There are issues with accurately diagnosing SIBO.
The most reliable test is to measure the amount of bacteria found in a sample of fluid which is taken from the small intestine (the jejunum to be specific). Unfortunately this test is invasive so it isn’t commonly used as a way of diagnosis (2).
Hydrogen and methane breath tests are more commonly used to diagnose SIBO. These tests work by measuring the amount of hydrogen and/or methane produced after consuming a solution which contains either lactulose or glucose.
However, breath tests are less accurate than testing jejunal fluid and carry a risk of both false positive and false negative results depending on how long digestion takes (gut transit time) (3 – 4).
There are a variety of treatment options available for SIBO, however these vary in terms of reliability. This is also a new area of research, so more studies are needed to investigate these.
The most established treatment for SIBO is a course of antibiotics such as: rifaximin, metronidazole or ciprofloxacin (5).
Probiotics may be a useful in the management of SIBO, but the studies which have investigated this have found mixed results so far (6-7).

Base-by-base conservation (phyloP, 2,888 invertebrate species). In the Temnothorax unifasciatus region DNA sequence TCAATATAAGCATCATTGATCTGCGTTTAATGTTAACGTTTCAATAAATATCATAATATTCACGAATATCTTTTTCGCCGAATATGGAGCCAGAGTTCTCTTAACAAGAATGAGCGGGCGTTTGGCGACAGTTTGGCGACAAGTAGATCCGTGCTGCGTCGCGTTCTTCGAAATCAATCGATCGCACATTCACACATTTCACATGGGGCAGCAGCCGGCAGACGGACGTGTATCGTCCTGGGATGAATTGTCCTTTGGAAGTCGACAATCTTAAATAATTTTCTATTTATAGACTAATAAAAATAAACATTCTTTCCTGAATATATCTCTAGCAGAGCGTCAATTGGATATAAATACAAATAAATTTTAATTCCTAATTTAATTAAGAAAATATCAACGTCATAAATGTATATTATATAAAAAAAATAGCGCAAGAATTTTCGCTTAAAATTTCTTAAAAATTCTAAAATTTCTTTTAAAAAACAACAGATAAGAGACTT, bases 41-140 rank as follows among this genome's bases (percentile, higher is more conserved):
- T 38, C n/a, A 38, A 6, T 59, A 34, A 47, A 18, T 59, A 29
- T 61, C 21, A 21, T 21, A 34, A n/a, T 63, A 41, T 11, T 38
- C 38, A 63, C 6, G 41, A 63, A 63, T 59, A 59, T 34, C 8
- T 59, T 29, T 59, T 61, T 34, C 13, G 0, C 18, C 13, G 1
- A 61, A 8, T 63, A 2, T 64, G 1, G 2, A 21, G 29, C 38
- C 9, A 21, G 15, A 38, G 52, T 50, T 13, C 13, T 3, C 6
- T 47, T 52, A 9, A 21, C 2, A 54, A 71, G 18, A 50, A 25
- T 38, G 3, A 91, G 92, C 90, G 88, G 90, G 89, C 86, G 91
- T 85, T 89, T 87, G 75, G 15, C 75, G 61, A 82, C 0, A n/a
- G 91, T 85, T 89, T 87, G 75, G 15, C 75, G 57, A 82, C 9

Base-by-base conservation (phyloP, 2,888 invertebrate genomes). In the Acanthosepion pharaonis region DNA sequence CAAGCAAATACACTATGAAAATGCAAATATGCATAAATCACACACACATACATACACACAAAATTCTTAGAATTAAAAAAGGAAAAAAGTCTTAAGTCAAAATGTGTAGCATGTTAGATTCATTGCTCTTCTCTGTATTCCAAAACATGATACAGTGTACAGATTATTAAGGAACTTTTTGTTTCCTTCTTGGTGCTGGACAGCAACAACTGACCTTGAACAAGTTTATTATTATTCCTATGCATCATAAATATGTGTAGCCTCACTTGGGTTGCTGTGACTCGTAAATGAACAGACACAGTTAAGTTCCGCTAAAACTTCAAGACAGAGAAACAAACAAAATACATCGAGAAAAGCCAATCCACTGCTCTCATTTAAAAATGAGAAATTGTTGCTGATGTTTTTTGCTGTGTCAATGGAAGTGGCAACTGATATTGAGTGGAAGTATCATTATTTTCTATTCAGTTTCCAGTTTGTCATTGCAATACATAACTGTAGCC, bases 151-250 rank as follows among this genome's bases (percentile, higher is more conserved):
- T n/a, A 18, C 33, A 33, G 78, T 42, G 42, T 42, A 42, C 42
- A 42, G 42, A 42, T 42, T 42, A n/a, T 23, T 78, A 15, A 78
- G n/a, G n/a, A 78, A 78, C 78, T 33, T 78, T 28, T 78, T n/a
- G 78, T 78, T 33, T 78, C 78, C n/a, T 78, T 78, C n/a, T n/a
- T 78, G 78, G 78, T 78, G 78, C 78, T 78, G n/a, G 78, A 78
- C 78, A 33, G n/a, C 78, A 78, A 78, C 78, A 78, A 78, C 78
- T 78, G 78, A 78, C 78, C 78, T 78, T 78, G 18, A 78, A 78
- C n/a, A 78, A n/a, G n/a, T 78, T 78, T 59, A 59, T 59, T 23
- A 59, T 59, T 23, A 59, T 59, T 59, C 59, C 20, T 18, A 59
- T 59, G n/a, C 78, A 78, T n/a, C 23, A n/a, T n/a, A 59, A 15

A number of changes to the diet have been linked with improving the symptoms of SIBO, but the research into these diets is new and more investigation is needed overall.
An elemental diet may help to reduce the number of harmful bacteria in the small intestine for those with SIBO (7). This diet involves consuming all food in liquid form using specialized supplements which contain protein, carbohydrates and fats which are broken down to their simplest forms.
An elemental diet is a very specific and restrictive diet which requires the use of specific prescribed supplements along with support from a specialist dietitian.
There is some evidence that the low FODMAP diet may help to reduce the risk of SIBO returning after it has been treated with antibiotics (1). See here for more information about the low FODMAP diet. However, this is a short term intervention and carries its own considerations.
The ‘specific carbohydrate diet’ and the GAPS diet are sometimes promoted as a treatment options for SIBO. However, both of these diets are very restrictive and there isn’t good evidence for using either of these in the treatment of SIBO.
It is important not to self-diagnose and follow strict diets, but to seek support from your doctor in order to find the best treatment options for you.
Where to Find Support: